Dystopian Futures Blender

Apparently I wrote a glowing review of the first of this series, Delirium.  I wish I still had access to that book to refresh my memory before I dove into Pandemonium.  I love a good series but I hate waiting on the next installment.  Then when it FINALLY arrives, I have to reread the rest of the series to remember what’s going on.  It’s a combination of my old age coupled with the copious amounts of dystopian YA that I read.

I don’t have a lot of complaining to do about Pandemonium, but I do have to say that it’s starting to feel like Hunger Games was spliced together with Matched and Divergent.

Pandemonium‘s format was especially confusing for me.  Oliver flips between two timesets, ‘then’ and ‘now’ which are pretty self explanatory, if a little disjointed.  ‘Then’ focuses on Lena’s time in the Wilds; her escape with Alex, where he is captured and presumably killed, her induction into the tough group of outcasts that fight against the Cure, and their somewhat boring struggle for survival with little food and scanty shelter.  The ‘now’ chapters follow Lena after she has been reintroduced into the cured civilization, complete with a fake tattooed ‘Cure scar.’  She and two other members of the resistance (Raven and Tack in case you need to know) are infiltrating the DFA (Deliria-Free America).  Lena’s mission is only to fit in and observe, she is in the dark about the larger objective.  The DFA is led by Thomas Fineman, who is pushing for the Cure to be administered even earlier–despite the fact that it is largely unsuccessful on anyone younger; instead resulting in brain damage or death.  The poster child of the movement is his son, Julian, who has a brain tumor that causes seizures.  The Cure will probably kill him, but death is better than delirium–so the DFA says.

When she is instructed to attend a DFA rally, and not let Julian out of her sight, both Lena and Julian are kidnapped by Scavengers, another group of non-Cureds that are more like anarchists.  After days alone in a cell together, a dramatic escape, and the revelation that the Scavengers and the DFA are in cahoots, it’s little surprise that Lena and Julian start getting a little cosy.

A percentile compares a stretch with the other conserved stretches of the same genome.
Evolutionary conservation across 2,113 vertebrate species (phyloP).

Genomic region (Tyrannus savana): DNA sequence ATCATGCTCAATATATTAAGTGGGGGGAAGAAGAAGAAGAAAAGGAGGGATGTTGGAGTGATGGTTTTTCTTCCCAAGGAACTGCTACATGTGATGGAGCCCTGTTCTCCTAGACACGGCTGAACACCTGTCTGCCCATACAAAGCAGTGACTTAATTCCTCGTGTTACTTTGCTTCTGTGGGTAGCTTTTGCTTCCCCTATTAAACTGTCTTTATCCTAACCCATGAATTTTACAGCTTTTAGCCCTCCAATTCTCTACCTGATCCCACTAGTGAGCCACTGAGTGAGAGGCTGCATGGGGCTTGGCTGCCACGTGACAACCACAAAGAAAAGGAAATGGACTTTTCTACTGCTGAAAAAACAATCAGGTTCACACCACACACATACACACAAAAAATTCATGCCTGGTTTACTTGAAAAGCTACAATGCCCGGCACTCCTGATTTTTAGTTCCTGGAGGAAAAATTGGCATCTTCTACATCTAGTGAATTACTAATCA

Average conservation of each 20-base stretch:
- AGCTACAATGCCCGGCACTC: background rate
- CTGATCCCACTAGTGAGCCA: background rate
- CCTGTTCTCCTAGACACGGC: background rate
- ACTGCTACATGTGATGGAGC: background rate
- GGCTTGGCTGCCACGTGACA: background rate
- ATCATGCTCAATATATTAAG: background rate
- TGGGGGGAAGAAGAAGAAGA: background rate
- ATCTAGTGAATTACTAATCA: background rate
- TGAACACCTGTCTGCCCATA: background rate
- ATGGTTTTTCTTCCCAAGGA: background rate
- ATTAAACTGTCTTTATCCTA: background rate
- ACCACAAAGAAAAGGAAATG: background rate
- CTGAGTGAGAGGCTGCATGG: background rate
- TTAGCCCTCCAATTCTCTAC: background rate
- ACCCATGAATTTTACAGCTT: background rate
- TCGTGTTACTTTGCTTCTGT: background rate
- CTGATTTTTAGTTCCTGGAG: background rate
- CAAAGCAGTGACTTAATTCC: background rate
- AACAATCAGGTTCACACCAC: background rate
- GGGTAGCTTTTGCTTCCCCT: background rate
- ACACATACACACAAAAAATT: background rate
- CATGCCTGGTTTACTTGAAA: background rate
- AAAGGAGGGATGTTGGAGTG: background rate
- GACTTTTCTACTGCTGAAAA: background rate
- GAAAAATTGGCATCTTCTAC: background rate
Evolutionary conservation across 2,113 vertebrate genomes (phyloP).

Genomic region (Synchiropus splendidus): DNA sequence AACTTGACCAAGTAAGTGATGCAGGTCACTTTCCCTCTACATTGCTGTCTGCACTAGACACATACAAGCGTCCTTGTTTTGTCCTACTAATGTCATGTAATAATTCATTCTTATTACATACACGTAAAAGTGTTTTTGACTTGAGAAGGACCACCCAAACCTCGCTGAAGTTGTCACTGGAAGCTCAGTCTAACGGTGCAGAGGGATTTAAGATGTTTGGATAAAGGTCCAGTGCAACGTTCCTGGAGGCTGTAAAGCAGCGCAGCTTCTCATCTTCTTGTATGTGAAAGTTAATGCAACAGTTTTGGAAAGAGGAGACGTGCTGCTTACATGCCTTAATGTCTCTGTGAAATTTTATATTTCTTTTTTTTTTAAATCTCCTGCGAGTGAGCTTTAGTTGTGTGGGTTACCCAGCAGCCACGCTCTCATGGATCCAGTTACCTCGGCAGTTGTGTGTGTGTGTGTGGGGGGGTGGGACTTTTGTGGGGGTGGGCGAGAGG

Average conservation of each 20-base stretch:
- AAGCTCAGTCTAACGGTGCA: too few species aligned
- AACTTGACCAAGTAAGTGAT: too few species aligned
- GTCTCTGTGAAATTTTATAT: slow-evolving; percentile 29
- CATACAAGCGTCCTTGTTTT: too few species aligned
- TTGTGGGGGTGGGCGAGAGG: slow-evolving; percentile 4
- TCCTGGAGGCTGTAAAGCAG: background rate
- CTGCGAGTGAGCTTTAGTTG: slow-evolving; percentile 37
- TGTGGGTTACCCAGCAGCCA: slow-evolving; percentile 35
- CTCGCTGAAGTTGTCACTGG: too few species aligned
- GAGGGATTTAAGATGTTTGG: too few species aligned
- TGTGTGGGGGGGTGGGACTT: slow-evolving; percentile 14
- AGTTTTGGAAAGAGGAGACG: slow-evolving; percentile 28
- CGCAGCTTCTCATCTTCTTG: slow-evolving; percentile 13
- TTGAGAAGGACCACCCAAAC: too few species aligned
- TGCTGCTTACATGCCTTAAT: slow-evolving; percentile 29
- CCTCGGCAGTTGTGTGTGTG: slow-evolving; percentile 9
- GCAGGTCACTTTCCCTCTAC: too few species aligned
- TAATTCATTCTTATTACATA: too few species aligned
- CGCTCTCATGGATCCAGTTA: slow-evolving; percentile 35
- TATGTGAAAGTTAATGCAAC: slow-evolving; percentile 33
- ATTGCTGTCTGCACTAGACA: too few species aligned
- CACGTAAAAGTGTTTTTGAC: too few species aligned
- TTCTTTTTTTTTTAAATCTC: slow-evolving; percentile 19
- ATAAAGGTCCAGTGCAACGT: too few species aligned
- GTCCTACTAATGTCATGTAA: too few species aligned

Spoilers ahead!

Julian and Lena are captured again once they escape the underground Scavengers prison.  Lena’s mom (long story) sneaks her to freedom, but Julian is slated to be put to death by the DFA.  Lena discovers that her friends were in on the plan–she was supposed to be captured with Julian and have him fall in love with her.  Angry, she decides to rescue him herself.  Raven and Tack unexpectedly show up to help her, and they all manage to escape.

Then comes the only part of the book that I thought was really good.  Don’t keep reading if you want any sort of surprise ending …


Julian and Lena profess their love for each other, kiss kiss kiss….and Alex shows up.  All dark and angry-like because he’s been in prison all this time.

And then the book ends.

I can’t help but feel this is a little too Peeta vs Gale for me.  I mean, I’m glad Alex showed back up, otherwise we’d have no plot for Delirium numero tres, but at the same time, like I said before, these books are all starting to feel a little familiar.


About rhymenocerous

rhymenocerous combines a fondness for hip hop with her love of the serengeti. Her soft spot for kids in space is eclipsed only by her passion for time-travelling children. She eats too much cake and frequently pretends her dachshund speaks French. View all posts by rhymenocerous

3 responses to “Dystopian Futures Blender

  • The Brain Lair

    Agreed. I’m starting to get burned out on Dystopia/Post Apocalyptic fiction. I know that there are only so many stories in the world but it seems the “how to write dystopia for dummies” manual has arrived and everyone has picked it up. Is this a side effect of publishers looking for the next money maker? Do they think we don’t notice that the books are too similar? Unfortunately we are kind of between a rock and hard place because it’s a series. Though, on occasion, I’ve been known to abandon a series or two, though I’ll still buy it for the school. So, win for the pubs I guess.

    • rhymenocerous

      I cannot abandon a series. In fact, I can’t even abandon a book, even if I am hating it the entire time. It’s some weird guilt complex. I think dystopia will reign supreme until the next big series comes along, and then we’ll see a lot of copycats of that.

  • Ghosts of Indeterminate Gender « Rampant Reads

    […] it was pretty interesting that this is the same author (Lauren Oliver) that writes Delirium and Pandemonium.  I wouldn’t have guessed it otherwise.  Liesl and Po didn’t suffer from the […]

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